Hout has more than 28 years of experience in multi-faceted engineering and infrastructure projects, most recently with an international professional services firm. Miller joins Stantec from a nationally known transportation engineering firm and has worked in traffic planning, design, and operations for more than 30 years. Nour most recently served as project director for an international professional services firm as part of her 26 years of experience.



Khani Sahebjam

MINNEAPOLIS, MN—HDR announced the appointment of Khani Sahebjam as a vice president and north central area program manager for transportation, based in the Minneapolis office.

Sahebjam, a licensed professional engineer with nearly 26 years of experience in civil and structural engineering, spent the past two decades with Minnesota DOT, most recently as its deputy commissioner/chief engineer at the state level.



Douglas Zeigler
NEW YORK, NY—New York’s Metropolitan Transportation Authority (MTA) announced the appointment of Douglas Zeigler as its director of security. He succeeds retiring Chief William A. Morange in overseeing security for the MTA, including coordinating the authority’s efforts with the Department of Homeland Security, FBI, the National Guard, New York Police Department (NYPD), and state police, as well as the MTA Police Department.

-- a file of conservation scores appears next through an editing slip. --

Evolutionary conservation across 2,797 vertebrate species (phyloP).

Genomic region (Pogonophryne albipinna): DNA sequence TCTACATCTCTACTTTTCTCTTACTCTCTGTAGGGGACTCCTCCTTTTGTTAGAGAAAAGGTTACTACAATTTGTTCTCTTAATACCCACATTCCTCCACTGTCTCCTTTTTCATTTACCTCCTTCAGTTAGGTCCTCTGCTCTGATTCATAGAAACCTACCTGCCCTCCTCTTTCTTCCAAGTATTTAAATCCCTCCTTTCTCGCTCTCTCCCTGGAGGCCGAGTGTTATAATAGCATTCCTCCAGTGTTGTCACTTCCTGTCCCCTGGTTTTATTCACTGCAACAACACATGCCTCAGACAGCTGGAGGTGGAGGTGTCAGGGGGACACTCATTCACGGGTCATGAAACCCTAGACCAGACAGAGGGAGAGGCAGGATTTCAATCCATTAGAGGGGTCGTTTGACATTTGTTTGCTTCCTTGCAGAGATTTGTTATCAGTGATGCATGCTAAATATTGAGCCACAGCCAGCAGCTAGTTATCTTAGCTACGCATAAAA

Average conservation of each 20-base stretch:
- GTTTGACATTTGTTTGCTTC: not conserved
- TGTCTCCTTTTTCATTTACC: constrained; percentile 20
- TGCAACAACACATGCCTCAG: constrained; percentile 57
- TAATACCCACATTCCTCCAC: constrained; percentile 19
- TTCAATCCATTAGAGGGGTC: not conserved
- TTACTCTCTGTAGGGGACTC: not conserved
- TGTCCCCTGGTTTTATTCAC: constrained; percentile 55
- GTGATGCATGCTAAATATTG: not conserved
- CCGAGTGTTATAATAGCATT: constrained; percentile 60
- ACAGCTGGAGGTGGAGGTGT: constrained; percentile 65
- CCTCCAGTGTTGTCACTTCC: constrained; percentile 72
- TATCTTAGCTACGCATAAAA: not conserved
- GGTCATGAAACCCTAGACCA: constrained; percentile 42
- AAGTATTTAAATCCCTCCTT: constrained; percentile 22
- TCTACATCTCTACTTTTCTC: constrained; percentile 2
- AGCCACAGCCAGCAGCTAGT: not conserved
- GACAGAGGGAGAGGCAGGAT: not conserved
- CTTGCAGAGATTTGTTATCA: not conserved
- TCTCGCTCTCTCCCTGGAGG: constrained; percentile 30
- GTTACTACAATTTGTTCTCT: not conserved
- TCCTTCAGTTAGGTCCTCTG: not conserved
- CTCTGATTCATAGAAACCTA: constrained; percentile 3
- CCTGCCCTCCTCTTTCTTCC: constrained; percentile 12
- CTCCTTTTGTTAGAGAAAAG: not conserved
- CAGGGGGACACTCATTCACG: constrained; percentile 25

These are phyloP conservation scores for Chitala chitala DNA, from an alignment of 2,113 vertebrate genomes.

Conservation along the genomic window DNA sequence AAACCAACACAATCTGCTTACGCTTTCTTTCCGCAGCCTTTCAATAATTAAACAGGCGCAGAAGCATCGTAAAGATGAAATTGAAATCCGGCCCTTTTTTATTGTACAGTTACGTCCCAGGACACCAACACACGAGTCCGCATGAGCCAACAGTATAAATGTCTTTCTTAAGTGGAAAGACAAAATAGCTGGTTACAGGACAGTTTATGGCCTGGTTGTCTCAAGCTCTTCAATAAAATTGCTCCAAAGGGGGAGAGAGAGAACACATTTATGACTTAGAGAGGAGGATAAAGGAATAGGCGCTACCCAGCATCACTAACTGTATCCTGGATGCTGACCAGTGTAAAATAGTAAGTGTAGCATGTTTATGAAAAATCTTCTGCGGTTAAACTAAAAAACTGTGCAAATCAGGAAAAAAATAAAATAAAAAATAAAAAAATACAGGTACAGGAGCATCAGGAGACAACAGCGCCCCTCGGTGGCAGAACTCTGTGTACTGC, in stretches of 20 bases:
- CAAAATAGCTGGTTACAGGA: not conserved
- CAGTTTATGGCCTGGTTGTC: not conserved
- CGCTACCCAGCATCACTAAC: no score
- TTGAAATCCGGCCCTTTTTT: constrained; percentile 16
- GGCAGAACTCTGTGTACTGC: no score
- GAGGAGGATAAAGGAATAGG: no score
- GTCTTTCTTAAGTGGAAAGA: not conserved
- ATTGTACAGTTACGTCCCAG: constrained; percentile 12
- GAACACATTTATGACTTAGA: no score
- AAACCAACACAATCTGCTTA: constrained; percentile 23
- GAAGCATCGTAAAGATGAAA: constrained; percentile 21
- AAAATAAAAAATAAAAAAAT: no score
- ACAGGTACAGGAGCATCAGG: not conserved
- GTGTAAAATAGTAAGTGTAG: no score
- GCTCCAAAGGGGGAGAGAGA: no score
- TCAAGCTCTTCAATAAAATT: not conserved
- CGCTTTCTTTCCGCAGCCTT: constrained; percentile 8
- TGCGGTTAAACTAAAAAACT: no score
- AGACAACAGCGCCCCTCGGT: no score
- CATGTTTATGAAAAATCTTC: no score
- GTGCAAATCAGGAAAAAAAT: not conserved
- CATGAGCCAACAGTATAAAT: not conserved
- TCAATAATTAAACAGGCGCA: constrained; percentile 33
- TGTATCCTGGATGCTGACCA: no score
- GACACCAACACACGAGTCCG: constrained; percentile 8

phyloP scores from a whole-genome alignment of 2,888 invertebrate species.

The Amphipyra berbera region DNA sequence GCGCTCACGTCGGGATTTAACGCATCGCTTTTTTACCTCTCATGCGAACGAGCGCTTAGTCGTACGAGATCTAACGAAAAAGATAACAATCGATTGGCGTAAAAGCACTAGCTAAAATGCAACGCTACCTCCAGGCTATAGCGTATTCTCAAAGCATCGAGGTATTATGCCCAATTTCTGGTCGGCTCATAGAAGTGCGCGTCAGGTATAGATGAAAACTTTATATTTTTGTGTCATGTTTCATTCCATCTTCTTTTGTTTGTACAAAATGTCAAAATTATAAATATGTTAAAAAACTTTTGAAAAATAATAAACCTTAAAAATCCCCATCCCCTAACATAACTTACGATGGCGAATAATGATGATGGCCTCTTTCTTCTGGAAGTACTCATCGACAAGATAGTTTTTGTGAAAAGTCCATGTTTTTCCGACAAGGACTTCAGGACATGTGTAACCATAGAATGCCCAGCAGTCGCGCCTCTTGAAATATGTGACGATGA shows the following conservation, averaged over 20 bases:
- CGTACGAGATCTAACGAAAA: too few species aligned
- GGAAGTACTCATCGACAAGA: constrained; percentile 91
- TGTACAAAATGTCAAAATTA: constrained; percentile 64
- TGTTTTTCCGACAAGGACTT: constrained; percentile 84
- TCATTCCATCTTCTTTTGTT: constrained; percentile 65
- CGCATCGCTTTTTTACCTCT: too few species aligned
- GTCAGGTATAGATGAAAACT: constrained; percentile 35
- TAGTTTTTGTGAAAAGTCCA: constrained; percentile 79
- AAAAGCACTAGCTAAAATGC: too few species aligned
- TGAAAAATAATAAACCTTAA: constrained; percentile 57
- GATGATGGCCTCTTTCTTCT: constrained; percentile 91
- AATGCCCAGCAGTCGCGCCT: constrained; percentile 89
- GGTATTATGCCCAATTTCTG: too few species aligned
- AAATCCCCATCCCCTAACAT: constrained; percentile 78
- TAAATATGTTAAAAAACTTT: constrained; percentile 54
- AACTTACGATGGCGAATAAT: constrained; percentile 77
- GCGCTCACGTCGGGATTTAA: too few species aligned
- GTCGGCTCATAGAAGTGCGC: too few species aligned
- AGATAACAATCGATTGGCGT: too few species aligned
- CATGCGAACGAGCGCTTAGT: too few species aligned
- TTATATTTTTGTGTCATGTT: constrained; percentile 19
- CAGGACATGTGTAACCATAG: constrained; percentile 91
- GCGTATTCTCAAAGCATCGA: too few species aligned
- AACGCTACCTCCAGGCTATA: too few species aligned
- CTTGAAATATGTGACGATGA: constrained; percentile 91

Zeigler, a 37-year NYPD veteran, began his law enforcement career in 1973 and served in a variety of positions including chief of the Community Affairs Bureau, chief of the Organized Crime Control Bureau, chief of the Housing Bureau, and borough commander for Patrol Borough Queens North.





Frank Golemis, David Griffis, Ray Cole

BUFFALO GROVE, IL—Vapor Bus International-A Wabtec Company, has promoted Frank Golemis to director of engineering; David Griffis to manager, new products and standards; and Ray Cole to national service manager/mid-Atlantic sales and service engineer.

Golemis served Vapor previously as manager of engineering, manager of statistical engineering and mechanical engineer. He will be responsible for engineering and new products and will also lead the Ricon Corporation engineering department. Vapor and Ricon are both subsidiaries of Wabtec Corporation.

Griffis has held positions in sales and engineering, serving recently as business development manager. Cole will add coordination of service and training activities nationwide to his current customer support duties in the mid-Atlantic area.